U.S. colonel Aleksander Einseln, who had fought in the Korean and Vietnamese wars, became the first commander of the Defense Forces of re-independent Estonia, while his right hand, commander of the General Staff of the Defense Forces, was Soviet army colonel with experience from the Ogaden War Ants Laaneots. A very curious situation.
Tali: It was indeed. That was the reality of the day. Looking at where Estonians had served or gotten their military experience, it was the Soviet army for most of us. Building up the armed forces here saw them want to do better, while they could not escape their mentality and copied a lot of things. Next, we got some people from America, advisers from Finland, someone from Canada and Sweden who tried to go about it together.
And then we had the exile government, War Minister Jüri Toomepuu who bestowed Defense League ranks, making Riho Ühtegi a captain overnight if memory serves.
Ühtegi: It was senior lieutenant first.
Tali: Very good. Because I was a member of the Estonian Congress, I met with Jüri Toomepuu there. We are both members of the Sakala fraternity. That is when I got the boyish idea of organizing a meeting between Toomepuu and Ants Laaneots that took place in Tartu.
I can reveal today that it took place in the apartment of the mother-in-law of my Edasi and later Postimees colleague Ivari Jõesaar. Defense League members, I believe they were Meelis Säre nicknamed the Old Bear and Johannes Kert, brought an American in sunglasses, the lieutenant colonel and the exile government's war minister. I went to the Tartu military commissariat, we got in a UAZ 469, with Ants Laaneots wearing a long greatcoat at the wheel. And then we met, sandwiches had been prepared and they discussed some things. It was in the fall of 1990 [with less than year until the restoration of independence].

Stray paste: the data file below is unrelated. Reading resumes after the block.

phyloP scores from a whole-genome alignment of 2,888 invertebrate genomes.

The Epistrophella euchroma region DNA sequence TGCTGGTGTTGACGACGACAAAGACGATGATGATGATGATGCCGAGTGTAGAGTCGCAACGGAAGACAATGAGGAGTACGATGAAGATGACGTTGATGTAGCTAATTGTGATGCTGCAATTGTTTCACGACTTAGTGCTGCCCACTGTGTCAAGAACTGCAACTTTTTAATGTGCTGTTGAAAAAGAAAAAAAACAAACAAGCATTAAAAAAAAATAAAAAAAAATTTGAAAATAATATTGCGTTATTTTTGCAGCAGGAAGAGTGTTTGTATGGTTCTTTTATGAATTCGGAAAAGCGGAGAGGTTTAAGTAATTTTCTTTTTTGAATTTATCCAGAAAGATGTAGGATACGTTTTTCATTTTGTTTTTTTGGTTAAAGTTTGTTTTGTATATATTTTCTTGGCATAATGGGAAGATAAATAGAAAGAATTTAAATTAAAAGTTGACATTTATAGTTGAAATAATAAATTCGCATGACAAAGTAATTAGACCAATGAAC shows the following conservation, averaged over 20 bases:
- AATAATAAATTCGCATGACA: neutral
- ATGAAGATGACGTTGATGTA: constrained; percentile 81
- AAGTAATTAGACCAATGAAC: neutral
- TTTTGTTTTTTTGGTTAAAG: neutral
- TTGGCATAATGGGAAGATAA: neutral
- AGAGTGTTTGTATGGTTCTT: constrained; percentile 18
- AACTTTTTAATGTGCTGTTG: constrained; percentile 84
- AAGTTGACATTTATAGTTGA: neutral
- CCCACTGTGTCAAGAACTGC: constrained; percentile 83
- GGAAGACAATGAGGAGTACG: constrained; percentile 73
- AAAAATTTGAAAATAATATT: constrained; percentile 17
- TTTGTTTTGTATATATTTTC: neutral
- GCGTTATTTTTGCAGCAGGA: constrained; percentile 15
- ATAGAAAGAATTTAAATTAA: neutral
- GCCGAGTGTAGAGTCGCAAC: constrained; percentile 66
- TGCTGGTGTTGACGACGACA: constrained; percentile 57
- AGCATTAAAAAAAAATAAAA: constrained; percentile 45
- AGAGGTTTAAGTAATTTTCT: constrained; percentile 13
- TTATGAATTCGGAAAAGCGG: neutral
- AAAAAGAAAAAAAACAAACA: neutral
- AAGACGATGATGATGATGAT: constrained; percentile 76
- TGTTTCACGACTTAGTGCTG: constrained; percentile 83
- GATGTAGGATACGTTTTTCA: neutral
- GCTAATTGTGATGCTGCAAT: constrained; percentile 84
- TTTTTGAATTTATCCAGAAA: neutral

Aleksander Einseln, Johannes Kert, Tarmo Kõuts, Ants Laaneots, Riho Terras and now Martin Herem. Commanders of the Defense Forces. Leaving aside Gen. Herem, what were his predecessors like as commanders?
Ühtegi: I once wrote a series of articles for the Defense League's Kaitse Kodu! magazine titled "Names not on a marble plaque," where I looked at Defense League commanders through the re-independence period. My summary was that each one was necessary at the time of their contribution as chief. We could say the same for Defense Forces commanders.